The illustrator and writer explains the language of architecture in churches, from the restrained Norman style of William the Conqueror to the gilded excesses of the Baroque. He introduces the basic ‘grammar’ of churches: elevation, plan, fronts, vaults and towers and the ‘vocabulary’ of styles in chronological order, from ancient Saxon churches to modern cathedrals.
The novelist, lawyer and founder of the Dublin branch of the European Centre for Latin delivers a lecture on the old copyright law of Saint Colmcille that still underscores today’s decisions. This lively, engaging and entertaining talk firmly ties in the first copyright ruling of Western Europe with Kells and Tara.
It is 1948 and the young and beautiful Marguerite Carter has lost her parents and survived a terrifying war, working for the SOE behind enemy lines. She returns to England to be one of the first women to receive a degree from the University of Cambridge. Now she pins back her unruly auburn curls, draws a pencil seam up her legs, ties the laces on her sensible black shoes, and sets out towards her future as an English teacher in a girls’ grammar school. Outside the classroom Britain is changing fast, and Miss Carter finds herself caught up in social upheaval, swept in and out of love and forging deep, enduring friendships. The first novel from the actress and award-winning author of The Two of Us and Just Me.
Take a break and kick back with the author of The Power of Sloth, a celebration of the slowest, most chilled animal there is! Amazing pictures and sloth facts – you’ll be a Sloth expert in no time.
The romcom bestseller samples her novel The Loveliest Chocolate Shop In Paris and her contribution to the Dr Who 50th anniversary, Doctor Who – Dark Horizons.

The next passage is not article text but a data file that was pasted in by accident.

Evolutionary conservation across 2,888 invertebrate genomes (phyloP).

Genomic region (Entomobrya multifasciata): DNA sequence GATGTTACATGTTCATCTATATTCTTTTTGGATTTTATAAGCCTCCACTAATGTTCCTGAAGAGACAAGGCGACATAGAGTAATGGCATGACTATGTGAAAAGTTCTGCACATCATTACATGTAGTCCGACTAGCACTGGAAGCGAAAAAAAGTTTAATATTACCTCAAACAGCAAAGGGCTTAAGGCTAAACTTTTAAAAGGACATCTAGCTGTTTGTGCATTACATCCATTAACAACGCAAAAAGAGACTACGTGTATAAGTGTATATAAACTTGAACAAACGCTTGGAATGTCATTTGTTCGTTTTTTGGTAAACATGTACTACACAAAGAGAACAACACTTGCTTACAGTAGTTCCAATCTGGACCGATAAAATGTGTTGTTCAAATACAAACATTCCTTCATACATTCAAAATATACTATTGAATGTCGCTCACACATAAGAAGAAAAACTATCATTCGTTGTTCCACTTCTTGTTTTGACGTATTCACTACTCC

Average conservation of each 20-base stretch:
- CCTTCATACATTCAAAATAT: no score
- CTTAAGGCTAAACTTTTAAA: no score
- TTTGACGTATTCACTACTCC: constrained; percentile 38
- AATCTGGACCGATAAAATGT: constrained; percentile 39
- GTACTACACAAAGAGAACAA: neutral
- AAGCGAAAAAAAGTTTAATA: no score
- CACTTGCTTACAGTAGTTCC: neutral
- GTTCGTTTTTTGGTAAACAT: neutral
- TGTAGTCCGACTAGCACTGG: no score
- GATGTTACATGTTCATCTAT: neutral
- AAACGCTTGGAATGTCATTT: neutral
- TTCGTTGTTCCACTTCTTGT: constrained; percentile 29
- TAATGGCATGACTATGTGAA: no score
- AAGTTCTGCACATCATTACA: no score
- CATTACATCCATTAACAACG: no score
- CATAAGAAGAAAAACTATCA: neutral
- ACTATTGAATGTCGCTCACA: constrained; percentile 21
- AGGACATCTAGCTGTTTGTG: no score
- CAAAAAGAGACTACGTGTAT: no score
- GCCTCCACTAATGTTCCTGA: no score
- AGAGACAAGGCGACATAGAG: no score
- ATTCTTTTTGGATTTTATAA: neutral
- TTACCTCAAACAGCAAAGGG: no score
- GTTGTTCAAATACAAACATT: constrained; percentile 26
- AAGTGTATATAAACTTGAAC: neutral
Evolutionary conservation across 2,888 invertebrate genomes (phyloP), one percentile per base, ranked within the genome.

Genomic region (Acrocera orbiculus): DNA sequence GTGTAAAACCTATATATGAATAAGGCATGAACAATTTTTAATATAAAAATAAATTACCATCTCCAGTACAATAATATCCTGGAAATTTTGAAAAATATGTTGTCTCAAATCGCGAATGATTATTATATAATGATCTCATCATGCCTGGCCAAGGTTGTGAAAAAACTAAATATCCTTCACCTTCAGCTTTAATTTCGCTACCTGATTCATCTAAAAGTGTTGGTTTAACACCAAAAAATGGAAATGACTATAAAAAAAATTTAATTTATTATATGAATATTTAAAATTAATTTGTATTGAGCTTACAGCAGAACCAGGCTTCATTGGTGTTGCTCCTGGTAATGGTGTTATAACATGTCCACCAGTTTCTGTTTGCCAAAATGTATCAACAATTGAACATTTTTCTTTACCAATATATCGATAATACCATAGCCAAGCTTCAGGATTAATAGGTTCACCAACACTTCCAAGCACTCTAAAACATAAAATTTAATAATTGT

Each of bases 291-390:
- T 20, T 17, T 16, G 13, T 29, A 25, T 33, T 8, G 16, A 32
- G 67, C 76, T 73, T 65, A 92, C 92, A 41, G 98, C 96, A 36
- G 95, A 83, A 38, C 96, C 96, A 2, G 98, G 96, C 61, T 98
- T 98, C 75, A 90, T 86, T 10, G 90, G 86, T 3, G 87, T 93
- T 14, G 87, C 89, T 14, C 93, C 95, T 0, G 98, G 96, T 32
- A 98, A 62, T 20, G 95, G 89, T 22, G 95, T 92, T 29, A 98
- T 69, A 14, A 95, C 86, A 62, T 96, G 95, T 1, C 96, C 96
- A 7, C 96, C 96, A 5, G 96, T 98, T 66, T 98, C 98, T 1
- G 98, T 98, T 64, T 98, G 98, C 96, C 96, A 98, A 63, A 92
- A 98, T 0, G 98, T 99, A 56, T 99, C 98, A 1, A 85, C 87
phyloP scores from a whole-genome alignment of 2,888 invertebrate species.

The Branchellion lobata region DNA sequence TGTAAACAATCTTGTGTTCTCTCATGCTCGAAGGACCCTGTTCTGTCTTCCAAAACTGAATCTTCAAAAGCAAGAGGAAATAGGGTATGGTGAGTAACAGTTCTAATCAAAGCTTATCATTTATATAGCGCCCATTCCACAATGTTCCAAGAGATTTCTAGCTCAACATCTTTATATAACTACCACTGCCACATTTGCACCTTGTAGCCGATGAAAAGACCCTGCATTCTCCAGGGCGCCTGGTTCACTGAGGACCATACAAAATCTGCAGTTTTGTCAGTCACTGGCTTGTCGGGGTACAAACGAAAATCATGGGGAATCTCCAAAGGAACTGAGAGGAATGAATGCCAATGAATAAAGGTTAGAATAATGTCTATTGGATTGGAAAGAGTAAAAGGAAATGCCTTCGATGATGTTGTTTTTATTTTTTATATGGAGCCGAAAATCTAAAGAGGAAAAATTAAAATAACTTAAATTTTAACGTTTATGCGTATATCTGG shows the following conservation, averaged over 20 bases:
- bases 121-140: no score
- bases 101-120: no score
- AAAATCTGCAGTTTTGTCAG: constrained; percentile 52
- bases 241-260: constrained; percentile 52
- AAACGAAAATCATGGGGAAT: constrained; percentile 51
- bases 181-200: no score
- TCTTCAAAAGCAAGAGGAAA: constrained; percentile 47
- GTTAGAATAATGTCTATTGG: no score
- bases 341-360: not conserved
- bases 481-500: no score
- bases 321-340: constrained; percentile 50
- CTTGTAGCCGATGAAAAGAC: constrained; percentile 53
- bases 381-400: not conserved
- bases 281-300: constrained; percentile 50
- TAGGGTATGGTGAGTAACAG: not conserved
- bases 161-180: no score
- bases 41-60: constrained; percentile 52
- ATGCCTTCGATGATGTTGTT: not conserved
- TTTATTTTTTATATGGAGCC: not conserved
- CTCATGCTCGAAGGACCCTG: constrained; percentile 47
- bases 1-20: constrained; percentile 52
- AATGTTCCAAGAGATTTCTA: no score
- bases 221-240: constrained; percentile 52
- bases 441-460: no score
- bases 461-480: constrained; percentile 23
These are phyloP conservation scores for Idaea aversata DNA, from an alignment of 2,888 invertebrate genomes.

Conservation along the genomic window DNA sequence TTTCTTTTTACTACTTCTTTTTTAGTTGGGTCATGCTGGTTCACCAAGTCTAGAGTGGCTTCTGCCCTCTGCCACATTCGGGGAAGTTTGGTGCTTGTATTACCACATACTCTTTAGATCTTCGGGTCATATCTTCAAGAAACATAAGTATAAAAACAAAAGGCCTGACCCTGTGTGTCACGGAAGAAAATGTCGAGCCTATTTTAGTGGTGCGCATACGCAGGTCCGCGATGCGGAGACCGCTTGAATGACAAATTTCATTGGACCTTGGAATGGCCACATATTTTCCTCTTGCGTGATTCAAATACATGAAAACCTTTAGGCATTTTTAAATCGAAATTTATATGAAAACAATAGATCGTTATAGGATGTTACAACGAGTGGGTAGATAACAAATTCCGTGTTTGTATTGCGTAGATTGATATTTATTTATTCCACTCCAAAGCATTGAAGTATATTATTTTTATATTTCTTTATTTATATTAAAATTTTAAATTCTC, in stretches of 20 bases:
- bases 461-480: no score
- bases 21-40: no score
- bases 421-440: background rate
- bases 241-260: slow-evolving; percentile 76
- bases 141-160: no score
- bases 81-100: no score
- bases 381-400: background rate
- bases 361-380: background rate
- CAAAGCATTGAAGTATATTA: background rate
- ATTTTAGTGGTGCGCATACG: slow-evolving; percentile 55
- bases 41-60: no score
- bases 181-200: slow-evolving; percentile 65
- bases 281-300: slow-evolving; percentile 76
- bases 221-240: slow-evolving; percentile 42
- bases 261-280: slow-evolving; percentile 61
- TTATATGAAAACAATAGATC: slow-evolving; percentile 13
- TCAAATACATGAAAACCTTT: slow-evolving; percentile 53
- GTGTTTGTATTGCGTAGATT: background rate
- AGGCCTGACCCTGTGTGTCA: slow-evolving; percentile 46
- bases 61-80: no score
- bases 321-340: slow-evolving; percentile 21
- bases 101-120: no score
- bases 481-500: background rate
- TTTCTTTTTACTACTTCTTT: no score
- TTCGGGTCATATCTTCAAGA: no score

We are revelling in an exhilarating time for young readers, fired by the richest imaginable field of novelists creating work for teenagers. The editor of the new Oxford Companion to Children’s Literature hosts this celebration of great contemporary YA writing with two superstars of the genre, who pick a library of ten essential reads for teenagers. All ticketholders will be entered into a draw to receive the ten books they choose as well as copies of Boyne’s The Boy With The Striped Pyjamas and the forthcoming Valentine novel Fire Colour One.
Could extinct species, like mammoths and passenger pigeons, be brought back to life? The science says yes. The evolutionary biologist and pioneer in ‘ancient DNA’ research guides us through the astonishing and controversial process of de-extinction. From deciding which species should be restored, to sequencing their genomes, to anticipating how revived populations might be overseen in the wild, Shapiro vividly explores the extraordinary cutting-edge science that is being used to resurrect the past.
With an increasingly distinct English identity and growing demand for the political recognition of Englishness, this conversation examines English views about both the unions – UK and EU – and considers whether either or both remain sustainable. Wyn Jones, Director of Wales Governance Centre, leads a discussion with IPPR’s Guy Lodge and Charlie Jeffery, Director of Academy of Government at Edinburgh University.
What are the limits of free speech and civility? What is the nature of ‘offence’? What earns ‘respect’? If words can hurt you, are sticks and stones and broken bones the answer?
Behind Daniel lie the mud, barbed-wire entanglements and terror of the trenches. Behind him is also the most intense relationship of his life. Set during and just after the First World War, The Lie is an enthralling, heart-wrenching novel of love, memory and devastating loss.